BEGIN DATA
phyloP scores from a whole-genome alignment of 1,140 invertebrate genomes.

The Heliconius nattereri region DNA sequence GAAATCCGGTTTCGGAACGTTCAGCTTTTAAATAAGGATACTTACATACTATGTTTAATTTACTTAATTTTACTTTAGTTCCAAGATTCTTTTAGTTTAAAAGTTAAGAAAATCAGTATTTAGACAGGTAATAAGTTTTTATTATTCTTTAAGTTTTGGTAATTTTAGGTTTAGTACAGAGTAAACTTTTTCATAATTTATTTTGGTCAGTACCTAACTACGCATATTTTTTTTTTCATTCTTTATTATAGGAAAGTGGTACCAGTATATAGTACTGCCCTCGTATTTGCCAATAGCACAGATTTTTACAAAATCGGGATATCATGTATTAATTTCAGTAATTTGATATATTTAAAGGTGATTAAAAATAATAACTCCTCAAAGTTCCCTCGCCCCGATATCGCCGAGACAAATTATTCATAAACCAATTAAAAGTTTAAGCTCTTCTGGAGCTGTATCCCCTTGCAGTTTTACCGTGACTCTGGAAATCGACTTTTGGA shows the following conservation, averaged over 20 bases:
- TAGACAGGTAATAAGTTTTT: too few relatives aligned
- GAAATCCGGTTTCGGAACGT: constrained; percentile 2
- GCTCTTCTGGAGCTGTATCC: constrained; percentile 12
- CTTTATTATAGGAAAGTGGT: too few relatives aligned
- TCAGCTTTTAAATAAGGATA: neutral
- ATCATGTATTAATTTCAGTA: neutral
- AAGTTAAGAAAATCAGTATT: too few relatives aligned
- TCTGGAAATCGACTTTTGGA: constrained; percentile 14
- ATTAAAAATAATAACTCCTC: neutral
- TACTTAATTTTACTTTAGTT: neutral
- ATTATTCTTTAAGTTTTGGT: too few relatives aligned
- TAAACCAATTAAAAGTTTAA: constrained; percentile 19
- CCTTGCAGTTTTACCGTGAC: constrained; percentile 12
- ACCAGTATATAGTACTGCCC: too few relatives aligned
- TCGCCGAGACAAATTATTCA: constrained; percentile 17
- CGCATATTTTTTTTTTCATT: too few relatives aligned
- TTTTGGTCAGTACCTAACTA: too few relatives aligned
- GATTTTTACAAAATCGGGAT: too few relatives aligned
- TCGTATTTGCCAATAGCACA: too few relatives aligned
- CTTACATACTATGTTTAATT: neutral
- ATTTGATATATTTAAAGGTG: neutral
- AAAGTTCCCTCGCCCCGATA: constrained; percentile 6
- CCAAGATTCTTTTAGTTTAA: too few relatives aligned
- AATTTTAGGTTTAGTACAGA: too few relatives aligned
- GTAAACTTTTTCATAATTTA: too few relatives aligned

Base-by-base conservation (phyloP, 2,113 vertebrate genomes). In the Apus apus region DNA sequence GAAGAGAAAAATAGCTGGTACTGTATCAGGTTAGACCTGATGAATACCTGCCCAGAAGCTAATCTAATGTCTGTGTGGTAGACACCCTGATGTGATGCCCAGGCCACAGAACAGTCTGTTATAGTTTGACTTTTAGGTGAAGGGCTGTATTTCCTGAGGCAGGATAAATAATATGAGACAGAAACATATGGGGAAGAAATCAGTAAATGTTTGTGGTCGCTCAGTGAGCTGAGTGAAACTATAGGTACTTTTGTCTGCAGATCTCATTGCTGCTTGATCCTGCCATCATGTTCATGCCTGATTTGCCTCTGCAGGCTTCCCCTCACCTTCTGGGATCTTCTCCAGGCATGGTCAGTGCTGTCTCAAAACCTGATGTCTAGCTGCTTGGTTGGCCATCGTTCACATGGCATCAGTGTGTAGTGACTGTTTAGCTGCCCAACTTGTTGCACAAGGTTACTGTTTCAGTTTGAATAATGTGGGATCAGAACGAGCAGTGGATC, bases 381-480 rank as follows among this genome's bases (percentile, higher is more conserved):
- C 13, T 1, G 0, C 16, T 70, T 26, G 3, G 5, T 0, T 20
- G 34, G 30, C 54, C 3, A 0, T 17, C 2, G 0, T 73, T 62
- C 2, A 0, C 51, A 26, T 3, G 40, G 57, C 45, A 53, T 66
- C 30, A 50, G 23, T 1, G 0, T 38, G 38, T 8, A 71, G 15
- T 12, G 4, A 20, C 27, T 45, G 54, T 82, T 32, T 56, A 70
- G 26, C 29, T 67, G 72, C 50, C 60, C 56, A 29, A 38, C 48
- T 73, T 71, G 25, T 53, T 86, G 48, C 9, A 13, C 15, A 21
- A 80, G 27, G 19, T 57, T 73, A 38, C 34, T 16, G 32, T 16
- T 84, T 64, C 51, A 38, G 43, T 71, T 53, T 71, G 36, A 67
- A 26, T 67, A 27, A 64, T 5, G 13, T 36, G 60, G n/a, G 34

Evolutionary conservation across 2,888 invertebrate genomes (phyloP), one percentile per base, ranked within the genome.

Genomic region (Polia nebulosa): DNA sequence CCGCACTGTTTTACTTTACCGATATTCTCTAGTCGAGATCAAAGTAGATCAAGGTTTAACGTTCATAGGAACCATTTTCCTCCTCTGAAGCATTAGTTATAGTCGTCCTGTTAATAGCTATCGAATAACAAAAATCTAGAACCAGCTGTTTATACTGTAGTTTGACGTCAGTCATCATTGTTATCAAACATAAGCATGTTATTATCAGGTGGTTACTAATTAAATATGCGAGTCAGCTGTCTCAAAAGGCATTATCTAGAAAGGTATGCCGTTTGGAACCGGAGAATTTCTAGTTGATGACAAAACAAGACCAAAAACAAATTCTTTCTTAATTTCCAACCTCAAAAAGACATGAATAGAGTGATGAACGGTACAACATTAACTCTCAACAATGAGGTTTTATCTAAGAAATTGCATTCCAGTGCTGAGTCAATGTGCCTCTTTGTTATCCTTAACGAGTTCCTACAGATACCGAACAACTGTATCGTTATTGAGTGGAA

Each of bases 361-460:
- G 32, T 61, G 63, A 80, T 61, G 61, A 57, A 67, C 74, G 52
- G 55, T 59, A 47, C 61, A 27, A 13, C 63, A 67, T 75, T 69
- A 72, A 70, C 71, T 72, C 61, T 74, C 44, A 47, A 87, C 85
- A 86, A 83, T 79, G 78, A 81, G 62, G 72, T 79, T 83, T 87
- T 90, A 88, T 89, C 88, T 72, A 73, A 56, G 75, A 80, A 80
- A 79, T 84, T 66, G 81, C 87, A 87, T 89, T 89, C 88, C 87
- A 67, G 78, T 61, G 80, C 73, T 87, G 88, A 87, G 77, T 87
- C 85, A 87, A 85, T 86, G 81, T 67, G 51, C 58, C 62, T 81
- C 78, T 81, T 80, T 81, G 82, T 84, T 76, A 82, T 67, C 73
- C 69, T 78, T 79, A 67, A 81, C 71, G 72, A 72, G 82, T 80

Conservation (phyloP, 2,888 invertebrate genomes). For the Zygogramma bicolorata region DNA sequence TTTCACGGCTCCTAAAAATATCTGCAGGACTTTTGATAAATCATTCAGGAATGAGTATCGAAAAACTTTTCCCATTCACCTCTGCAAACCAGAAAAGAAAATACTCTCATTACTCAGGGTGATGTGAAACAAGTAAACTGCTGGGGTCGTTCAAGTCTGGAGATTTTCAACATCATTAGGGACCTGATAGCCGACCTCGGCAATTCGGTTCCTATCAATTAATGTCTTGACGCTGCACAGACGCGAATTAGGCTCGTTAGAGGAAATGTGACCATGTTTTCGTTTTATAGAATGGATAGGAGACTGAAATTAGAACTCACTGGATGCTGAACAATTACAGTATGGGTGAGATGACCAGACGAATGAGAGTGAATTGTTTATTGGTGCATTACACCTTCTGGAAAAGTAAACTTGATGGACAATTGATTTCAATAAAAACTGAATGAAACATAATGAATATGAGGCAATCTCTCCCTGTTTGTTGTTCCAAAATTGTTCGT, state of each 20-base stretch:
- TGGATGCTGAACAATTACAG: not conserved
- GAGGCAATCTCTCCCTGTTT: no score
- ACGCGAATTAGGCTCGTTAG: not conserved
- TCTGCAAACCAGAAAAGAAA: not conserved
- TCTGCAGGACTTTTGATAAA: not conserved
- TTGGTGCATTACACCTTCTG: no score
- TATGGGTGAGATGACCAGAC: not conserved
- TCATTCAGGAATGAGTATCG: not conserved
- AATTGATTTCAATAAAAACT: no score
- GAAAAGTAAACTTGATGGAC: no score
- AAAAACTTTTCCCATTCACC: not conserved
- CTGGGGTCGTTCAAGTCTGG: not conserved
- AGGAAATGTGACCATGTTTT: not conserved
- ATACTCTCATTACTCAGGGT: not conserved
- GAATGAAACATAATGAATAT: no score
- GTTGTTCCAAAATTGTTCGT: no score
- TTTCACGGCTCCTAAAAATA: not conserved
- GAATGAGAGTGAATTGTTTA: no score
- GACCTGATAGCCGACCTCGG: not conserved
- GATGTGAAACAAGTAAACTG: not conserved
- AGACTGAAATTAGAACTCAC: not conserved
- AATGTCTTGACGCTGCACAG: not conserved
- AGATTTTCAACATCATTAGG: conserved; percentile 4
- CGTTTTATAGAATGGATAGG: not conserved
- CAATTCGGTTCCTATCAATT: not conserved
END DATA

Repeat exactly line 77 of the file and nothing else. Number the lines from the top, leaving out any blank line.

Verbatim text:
- CAATTCGGTTCCTATCAATT: not conserved